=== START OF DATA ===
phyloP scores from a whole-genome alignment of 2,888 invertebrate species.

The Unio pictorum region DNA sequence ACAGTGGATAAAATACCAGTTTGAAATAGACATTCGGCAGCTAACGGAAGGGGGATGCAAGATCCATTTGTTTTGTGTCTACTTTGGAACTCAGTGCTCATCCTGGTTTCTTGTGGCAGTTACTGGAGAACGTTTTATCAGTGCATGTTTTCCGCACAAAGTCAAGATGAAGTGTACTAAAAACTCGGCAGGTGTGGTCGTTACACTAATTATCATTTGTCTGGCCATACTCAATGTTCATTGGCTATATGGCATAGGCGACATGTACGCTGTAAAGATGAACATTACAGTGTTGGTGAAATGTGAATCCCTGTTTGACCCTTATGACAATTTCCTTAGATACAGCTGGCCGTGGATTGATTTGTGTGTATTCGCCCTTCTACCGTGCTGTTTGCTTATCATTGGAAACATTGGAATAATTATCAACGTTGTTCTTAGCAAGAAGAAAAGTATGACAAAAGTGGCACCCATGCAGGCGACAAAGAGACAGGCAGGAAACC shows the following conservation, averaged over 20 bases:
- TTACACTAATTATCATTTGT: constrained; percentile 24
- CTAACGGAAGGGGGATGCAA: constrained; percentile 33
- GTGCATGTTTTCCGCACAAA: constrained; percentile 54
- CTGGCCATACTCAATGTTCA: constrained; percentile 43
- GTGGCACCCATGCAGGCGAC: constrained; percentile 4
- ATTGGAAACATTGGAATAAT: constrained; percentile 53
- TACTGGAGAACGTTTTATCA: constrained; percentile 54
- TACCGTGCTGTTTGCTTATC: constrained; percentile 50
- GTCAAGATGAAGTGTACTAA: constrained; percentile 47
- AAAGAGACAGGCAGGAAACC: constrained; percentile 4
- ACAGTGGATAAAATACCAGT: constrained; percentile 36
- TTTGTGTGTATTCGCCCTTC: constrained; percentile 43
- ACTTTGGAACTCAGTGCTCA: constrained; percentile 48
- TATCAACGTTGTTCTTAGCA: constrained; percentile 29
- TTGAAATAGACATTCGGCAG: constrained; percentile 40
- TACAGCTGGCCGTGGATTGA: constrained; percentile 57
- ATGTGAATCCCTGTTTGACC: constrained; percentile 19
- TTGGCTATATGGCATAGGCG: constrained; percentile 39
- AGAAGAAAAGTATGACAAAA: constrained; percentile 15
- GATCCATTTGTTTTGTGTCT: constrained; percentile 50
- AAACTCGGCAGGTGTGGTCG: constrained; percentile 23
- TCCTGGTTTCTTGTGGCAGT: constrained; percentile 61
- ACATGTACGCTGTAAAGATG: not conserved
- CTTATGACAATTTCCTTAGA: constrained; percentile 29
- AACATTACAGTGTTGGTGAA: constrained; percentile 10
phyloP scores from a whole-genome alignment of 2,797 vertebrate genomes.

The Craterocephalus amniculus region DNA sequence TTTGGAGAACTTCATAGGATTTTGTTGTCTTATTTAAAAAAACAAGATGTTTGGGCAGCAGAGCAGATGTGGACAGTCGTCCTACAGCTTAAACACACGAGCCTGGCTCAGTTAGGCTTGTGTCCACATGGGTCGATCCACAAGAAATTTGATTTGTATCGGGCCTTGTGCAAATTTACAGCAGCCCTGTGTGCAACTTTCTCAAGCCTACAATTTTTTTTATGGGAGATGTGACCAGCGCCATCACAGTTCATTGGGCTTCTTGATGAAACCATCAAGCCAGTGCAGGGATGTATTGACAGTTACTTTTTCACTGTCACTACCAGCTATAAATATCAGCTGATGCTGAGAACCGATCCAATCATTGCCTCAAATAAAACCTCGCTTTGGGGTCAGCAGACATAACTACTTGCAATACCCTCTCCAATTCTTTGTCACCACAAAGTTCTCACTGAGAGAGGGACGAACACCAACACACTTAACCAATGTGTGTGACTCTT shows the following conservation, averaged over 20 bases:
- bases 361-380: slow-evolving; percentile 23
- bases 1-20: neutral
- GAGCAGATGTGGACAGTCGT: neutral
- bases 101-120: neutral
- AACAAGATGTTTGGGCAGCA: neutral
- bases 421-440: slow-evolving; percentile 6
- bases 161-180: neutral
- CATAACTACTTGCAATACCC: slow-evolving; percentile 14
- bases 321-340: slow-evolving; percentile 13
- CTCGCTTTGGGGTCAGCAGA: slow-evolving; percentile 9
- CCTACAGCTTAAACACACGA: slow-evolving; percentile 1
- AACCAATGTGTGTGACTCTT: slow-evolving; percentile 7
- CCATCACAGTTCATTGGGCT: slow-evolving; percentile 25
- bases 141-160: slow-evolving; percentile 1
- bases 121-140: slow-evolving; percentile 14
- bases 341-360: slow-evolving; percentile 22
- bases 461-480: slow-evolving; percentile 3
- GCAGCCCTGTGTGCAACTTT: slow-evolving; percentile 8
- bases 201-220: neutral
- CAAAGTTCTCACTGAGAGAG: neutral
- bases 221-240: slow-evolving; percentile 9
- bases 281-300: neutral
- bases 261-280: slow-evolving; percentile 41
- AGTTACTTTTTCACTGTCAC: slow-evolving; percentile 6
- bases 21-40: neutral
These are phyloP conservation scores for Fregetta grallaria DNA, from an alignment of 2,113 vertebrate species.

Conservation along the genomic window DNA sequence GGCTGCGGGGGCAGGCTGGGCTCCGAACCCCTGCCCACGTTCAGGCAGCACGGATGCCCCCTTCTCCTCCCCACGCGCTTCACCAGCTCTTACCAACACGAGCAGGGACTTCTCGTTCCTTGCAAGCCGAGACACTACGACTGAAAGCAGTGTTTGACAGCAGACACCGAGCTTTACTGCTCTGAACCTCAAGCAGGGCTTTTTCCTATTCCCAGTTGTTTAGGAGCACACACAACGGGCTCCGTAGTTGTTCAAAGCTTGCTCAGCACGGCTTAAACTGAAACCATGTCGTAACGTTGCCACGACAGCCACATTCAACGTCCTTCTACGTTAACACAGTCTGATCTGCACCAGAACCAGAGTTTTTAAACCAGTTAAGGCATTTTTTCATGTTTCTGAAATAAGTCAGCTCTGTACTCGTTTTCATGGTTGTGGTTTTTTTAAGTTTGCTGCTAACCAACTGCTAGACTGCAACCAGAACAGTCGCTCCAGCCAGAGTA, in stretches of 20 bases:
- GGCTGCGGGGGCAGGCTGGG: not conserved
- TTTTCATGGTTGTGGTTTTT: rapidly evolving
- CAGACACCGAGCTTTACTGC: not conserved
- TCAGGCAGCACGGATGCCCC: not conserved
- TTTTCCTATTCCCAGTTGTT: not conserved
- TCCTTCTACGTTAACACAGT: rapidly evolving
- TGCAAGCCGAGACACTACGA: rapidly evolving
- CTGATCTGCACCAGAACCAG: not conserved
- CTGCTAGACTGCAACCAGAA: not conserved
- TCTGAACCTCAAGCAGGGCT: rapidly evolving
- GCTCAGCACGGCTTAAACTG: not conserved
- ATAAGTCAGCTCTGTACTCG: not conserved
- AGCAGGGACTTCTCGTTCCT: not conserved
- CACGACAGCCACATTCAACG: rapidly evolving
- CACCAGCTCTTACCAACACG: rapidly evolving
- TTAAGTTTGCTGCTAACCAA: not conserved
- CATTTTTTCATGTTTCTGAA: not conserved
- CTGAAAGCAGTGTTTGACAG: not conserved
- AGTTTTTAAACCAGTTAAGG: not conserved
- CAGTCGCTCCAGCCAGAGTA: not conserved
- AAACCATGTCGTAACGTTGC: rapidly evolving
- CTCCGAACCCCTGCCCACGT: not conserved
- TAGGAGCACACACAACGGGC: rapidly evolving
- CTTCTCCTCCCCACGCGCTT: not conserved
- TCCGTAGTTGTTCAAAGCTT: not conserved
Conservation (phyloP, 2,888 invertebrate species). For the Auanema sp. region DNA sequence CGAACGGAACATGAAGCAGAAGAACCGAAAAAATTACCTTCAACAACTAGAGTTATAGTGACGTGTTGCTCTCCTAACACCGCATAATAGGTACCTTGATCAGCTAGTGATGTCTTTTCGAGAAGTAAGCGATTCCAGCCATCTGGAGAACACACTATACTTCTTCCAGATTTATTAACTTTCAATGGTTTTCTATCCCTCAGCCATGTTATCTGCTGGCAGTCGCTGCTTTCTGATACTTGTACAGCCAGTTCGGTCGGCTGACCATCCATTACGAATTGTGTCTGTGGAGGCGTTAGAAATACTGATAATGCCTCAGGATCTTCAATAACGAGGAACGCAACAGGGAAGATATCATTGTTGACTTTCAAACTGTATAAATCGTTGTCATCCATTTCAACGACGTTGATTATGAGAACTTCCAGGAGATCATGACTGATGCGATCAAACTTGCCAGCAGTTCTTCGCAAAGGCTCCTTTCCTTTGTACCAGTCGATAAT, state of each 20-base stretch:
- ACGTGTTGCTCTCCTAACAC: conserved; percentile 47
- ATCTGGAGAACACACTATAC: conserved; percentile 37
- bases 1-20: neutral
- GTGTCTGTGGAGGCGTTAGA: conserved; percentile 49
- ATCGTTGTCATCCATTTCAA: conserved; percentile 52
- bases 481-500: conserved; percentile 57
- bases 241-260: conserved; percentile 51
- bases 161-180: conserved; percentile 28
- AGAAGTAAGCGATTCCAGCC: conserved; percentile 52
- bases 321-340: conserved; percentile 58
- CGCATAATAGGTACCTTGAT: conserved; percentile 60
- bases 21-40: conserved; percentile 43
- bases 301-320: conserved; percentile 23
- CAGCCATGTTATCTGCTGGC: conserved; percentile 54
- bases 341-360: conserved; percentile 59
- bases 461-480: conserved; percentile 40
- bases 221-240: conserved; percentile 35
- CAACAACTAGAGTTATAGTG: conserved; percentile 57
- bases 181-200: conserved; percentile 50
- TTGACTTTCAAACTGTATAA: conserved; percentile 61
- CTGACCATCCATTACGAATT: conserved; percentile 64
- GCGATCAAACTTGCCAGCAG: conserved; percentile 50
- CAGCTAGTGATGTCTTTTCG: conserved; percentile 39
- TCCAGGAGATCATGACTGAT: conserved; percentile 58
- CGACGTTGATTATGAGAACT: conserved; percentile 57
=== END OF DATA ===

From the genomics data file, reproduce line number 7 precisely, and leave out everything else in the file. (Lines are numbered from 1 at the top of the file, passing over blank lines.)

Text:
- GTGGCACCCATGCAGGCGAC: constrained; percentile 4